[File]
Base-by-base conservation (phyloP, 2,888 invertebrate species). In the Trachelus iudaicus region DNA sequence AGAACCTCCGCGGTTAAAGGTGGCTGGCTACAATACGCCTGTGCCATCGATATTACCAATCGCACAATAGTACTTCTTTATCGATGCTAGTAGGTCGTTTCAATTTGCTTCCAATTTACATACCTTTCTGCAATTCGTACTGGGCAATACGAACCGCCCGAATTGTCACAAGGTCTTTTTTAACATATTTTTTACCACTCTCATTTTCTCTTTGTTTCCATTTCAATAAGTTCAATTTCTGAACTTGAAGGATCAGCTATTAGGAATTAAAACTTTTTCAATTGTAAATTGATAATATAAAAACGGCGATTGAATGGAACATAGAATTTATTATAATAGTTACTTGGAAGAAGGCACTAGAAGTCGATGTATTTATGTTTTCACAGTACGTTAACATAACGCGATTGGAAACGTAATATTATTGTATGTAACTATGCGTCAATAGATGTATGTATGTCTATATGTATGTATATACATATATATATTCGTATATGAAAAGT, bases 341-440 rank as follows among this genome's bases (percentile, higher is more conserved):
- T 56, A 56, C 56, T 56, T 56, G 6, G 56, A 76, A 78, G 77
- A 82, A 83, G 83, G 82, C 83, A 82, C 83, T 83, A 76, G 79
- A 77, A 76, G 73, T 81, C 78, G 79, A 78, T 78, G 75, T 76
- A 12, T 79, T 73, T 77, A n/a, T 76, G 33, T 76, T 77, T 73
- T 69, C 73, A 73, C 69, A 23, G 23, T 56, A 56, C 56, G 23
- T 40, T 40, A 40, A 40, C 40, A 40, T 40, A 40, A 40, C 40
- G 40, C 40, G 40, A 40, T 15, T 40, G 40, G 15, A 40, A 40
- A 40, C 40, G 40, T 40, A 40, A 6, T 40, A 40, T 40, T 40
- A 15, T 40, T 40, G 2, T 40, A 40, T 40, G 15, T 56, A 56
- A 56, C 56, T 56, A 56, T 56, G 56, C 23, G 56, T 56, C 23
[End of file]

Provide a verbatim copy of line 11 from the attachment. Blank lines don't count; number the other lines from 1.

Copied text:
- A 56, C 56, T 56, A 56, T 56, G 56, C 23, G 56, T 56, C 23